Add a knot to each set of strands. You want to try to make these knots as even as possible across the four sets so that the hanger isn’t lopsided. You can gently coax the knots down to the tape.
This part of the process is a bit finicky, don’t tighten your knot too much in case you need to undo it and try again. You want to get the knots lined up as carefully as possible to the line you made with the tape.
Divide the twine sets again, this time separating the 1st and 8th strand away from the middle six strands. Place a piece of painters tape 1.25 inches from the 1st set of 4 knots above.
Knot your three sets of strands as you did with the first set of knots. The 1st and 8th strands will be knotted together at the same 1.25-inch length. For diagram purposes, it was just easier to move them out of the way.
Add a final knot at the bottom by gathering up all your strings. Make a knot 1.5 inches from the bottom of the last set of knots. Tidy up the bottom of your mini macrame planter by snipping the ends even, as shown in the photo below.
Test your sizing by adding the pot and fitting the hanger around the bottom. If the planter sits too low, you can move your knot. Alternately if you want something a bit longer, go ahead and make your lengths of twine longer at the start and add more knots sequences at the top of the mini macrame hanger.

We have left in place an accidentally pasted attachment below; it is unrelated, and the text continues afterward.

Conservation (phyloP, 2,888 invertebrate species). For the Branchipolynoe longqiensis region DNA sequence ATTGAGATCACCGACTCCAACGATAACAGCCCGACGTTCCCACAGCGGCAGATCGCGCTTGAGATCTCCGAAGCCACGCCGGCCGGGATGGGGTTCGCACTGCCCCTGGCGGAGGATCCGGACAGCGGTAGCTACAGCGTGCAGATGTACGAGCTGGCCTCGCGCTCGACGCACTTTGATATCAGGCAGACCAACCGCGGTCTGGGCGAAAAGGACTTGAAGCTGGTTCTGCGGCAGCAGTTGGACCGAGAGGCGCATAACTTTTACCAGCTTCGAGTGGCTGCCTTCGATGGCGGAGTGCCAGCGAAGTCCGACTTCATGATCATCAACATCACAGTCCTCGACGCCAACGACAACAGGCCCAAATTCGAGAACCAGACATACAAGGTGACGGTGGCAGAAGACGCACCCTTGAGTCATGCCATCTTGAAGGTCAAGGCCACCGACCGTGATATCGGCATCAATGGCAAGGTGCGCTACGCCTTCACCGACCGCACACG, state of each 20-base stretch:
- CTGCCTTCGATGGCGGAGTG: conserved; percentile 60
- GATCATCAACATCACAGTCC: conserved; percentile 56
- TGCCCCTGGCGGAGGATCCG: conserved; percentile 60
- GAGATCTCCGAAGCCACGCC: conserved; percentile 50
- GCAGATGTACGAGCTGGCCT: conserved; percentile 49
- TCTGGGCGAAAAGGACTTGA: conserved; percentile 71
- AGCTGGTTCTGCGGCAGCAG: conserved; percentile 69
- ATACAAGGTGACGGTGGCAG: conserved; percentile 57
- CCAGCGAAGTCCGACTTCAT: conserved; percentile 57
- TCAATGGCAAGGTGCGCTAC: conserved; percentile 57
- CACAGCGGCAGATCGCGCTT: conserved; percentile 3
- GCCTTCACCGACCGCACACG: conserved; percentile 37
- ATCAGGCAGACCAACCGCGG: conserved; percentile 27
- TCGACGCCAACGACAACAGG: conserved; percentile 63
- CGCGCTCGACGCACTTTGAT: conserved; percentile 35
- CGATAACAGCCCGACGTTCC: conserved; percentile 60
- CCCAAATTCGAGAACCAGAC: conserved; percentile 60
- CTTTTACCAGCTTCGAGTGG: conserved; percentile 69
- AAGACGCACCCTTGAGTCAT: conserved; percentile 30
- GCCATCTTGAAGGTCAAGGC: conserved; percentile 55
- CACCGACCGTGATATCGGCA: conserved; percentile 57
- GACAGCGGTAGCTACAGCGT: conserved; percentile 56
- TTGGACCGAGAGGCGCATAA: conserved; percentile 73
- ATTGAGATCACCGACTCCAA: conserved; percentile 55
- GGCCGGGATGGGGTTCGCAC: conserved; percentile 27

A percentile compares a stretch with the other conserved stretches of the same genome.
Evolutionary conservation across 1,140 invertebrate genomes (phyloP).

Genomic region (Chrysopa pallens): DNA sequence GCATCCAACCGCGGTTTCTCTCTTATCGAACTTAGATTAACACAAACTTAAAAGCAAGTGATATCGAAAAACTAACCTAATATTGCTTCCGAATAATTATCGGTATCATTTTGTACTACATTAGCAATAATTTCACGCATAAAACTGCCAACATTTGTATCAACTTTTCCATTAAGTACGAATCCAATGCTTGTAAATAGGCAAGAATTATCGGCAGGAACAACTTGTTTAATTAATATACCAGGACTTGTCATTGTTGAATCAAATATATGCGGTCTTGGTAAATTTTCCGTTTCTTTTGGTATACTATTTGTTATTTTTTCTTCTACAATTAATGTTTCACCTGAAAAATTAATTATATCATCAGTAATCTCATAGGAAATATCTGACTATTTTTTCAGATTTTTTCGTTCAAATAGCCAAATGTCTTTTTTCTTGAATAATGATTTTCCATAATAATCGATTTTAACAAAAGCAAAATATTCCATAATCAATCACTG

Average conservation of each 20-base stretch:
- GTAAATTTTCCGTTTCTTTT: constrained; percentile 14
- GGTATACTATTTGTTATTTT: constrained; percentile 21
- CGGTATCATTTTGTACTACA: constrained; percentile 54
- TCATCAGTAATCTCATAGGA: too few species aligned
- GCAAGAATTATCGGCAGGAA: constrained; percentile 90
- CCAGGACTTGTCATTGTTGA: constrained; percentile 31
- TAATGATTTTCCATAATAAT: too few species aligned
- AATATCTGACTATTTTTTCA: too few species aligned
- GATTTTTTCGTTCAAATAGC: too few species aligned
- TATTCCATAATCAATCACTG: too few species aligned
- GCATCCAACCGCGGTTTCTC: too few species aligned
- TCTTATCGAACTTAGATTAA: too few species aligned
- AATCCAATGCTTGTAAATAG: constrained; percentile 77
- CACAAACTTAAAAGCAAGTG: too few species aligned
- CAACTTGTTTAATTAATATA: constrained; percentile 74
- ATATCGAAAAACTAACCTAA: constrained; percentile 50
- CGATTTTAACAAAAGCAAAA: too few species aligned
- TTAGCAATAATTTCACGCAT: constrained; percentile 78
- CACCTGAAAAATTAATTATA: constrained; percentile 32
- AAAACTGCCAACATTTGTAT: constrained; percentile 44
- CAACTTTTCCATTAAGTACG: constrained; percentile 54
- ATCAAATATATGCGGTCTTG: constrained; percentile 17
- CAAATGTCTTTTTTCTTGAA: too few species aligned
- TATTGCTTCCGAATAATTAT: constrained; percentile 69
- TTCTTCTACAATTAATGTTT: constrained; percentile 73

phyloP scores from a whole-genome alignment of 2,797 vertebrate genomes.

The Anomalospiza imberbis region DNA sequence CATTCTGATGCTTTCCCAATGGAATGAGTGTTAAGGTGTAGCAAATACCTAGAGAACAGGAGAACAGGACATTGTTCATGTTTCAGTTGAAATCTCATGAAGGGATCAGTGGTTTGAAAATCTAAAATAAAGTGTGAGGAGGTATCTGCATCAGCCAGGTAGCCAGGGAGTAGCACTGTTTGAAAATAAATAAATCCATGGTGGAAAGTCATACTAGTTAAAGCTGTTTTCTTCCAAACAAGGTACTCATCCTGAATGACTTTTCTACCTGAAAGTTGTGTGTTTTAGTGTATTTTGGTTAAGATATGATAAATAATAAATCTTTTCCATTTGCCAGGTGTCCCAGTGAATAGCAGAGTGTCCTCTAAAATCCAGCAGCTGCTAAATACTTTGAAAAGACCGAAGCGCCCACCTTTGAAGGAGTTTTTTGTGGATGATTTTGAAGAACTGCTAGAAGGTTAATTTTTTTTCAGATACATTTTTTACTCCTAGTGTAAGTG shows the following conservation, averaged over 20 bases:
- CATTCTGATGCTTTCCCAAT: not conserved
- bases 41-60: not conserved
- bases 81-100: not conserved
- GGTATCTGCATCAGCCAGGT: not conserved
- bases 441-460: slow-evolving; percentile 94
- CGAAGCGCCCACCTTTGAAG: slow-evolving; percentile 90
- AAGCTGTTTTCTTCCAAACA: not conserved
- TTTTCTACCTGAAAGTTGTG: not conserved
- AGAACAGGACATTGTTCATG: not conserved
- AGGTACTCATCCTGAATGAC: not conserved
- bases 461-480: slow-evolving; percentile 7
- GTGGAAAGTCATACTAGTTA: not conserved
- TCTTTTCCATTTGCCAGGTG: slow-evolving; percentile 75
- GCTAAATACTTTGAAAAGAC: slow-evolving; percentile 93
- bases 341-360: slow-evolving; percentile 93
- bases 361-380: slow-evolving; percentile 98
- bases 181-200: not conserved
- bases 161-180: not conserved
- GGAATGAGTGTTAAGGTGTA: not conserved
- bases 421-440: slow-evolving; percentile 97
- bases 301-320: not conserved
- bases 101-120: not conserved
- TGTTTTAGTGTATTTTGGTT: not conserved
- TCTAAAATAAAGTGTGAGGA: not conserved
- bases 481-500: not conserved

Step 8 – Optional
I added small pieces of cotton-lace ribbon around my mini succulent pots because it gave a bit more oomph. I thought they looked super cute with the rim trimmed. Completely optional step. Depending on how you want your mini hanging planters to look, you can skip this step.
Painting, clay, mod podge, or cement. Get creative with your mini succulent pots!
You can do SO many different things with these mini succulent pots to change up the look.
If you want to paint them, I highly suggest Rustoleum for plastics. It gives a glossy ceramic look to terracotta. You may need to gently sand these mini terracotta pots to get a smooth finish because they do have a bit of texture to them.
Mod Podge your heart out by adding printed napkins or scrapbook paper.
Or paint on some plaster of Paris to your mini succulent planters to make them look like white porcelain. You could even use a tiny bit of mix cement to create mini concrete hanging planters.
If you can’t find the twine colour you want, you can always dye it. Just make sure your twine or cording is 100% cotton, and you can dye them to your heart’s content.
So before I end this post I wanted to ask, how many of you theme your Christmas decorations? Do you go traditional, or do you rock modern trends?
I’ve loved my red and white decorations for about a decade, but I want to change it up this year.
I’ve waffled on ideas and colours and although I do have in my head what I want to do, I don’t feel like I am truly committed.
(or maybe I should be truly committed!)
What are your thoughts about Christmas decorations, themes, and trends? Are you doing anything different this year? Inquiring minds do want to know. Is it even too early ask?
Not comfortable leaving a comment? You can always feel free to send me an email.